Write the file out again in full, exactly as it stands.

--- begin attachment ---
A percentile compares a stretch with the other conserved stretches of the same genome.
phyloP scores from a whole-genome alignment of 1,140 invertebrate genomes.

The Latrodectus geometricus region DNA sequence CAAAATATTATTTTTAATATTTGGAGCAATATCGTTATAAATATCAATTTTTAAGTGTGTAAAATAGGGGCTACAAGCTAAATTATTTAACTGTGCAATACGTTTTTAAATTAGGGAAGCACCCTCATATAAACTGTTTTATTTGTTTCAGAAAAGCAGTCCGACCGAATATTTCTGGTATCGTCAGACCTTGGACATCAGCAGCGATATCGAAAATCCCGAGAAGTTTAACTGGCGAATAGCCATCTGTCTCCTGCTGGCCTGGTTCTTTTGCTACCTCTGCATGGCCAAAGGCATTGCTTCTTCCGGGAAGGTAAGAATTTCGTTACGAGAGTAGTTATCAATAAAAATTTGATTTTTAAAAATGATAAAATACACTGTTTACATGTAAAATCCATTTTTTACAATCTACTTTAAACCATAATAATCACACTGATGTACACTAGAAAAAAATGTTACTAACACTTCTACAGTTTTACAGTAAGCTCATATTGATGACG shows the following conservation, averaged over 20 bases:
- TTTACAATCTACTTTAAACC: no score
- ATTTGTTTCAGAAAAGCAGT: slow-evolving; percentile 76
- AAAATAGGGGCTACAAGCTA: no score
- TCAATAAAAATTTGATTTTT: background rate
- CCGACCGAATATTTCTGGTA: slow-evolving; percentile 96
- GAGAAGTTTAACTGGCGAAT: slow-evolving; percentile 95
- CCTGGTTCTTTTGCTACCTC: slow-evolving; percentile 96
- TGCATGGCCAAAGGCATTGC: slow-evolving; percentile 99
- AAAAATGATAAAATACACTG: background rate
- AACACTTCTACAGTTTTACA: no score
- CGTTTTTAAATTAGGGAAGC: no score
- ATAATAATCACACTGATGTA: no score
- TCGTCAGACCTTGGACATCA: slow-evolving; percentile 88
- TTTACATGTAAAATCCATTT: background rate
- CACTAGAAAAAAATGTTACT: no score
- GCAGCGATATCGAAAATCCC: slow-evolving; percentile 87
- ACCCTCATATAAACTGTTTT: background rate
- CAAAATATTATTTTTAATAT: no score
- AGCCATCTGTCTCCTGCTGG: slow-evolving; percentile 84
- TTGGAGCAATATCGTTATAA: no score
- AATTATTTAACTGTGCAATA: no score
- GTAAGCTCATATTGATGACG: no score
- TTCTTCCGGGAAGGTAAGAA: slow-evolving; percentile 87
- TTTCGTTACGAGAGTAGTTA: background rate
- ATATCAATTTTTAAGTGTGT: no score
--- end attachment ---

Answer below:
A percentile compares a stretch with the other conserved stretches of the same genome.
phyloP scores from a whole-genome alignment of 1,140 invertebrate genomes.

The Latrodectus geometricus region DNA sequence CAAAATATTATTTTTAATATTTGGAGCAATATCGTTATAAATATCAATTTTTAAGTGTGTAAAATAGGGGCTACAAGCTAAATTATTTAACTGTGCAATACGTTTTTAAATTAGGGAAGCACCCTCATATAAACTGTTTTATTTGTTTCAGAAAAGCAGTCCGACCGAATATTTCTGGTATCGTCAGACCTTGGACATCAGCAGCGATATCGAAAATCCCGAGAAGTTTAACTGGCGAATAGCCATCTGTCTCCTGCTGGCCTGGTTCTTTTGCTACCTCTGCATGGCCAAAGGCATTGCTTCTTCCGGGAAGGTAAGAATTTCGTTACGAGAGTAGTTATCAATAAAAATTTGATTTTTAAAAATGATAAAATACACTGTTTACATGTAAAATCCATTTTTTACAATCTACTTTAAACCATAATAATCACACTGATGTACACTAGAAAAAAATGTTACTAACACTTCTACAGTTTTACAGTAAGCTCATATTGATGACG shows the following conservation, averaged over 20 bases:
- TTTACAATCTACTTTAAACC: no score
- ATTTGTTTCAGAAAAGCAGT: slow-evolving; percentile 76
- AAAATAGGGGCTACAAGCTA: no score
- TCAATAAAAATTTGATTTTT: background rate
- CCGACCGAATATTTCTGGTA: slow-evolving; percentile 96
- GAGAAGTTTAACTGGCGAAT: slow-evolving; percentile 95
- CCTGGTTCTTTTGCTACCTC: slow-evolving; percentile 96
- TGCATGGCCAAAGGCATTGC: slow-evolving; percentile 99
- AAAAATGATAAAATACACTG: background rate
- AACACTTCTACAGTTTTACA: no score
- CGTTTTTAAATTAGGGAAGC: no score
- ATAATAATCACACTGATGTA: no score
- TCGTCAGACCTTGGACATCA: slow-evolving; percentile 88
- TTTACATGTAAAATCCATTT: background rate
- CACTAGAAAAAAATGTTACT: no score
- GCAGCGATATCGAAAATCCC: slow-evolving; percentile 87
- ACCCTCATATAAACTGTTTT: background rate
- CAAAATATTATTTTTAATAT: no score
- AGCCATCTGTCTCCTGCTGG: slow-evolving; percentile 84
- TTGGAGCAATATCGTTATAA: no score
- AATTATTTAACTGTGCAATA: no score
- GTAAGCTCATATTGATGACG: no score
- TTCTTCCGGGAAGGTAAGAA: slow-evolving; percentile 87
- TTTCGTTACGAGAGTAGTTA: background rate
- ATATCAATTTTTAAGTGTGT: no score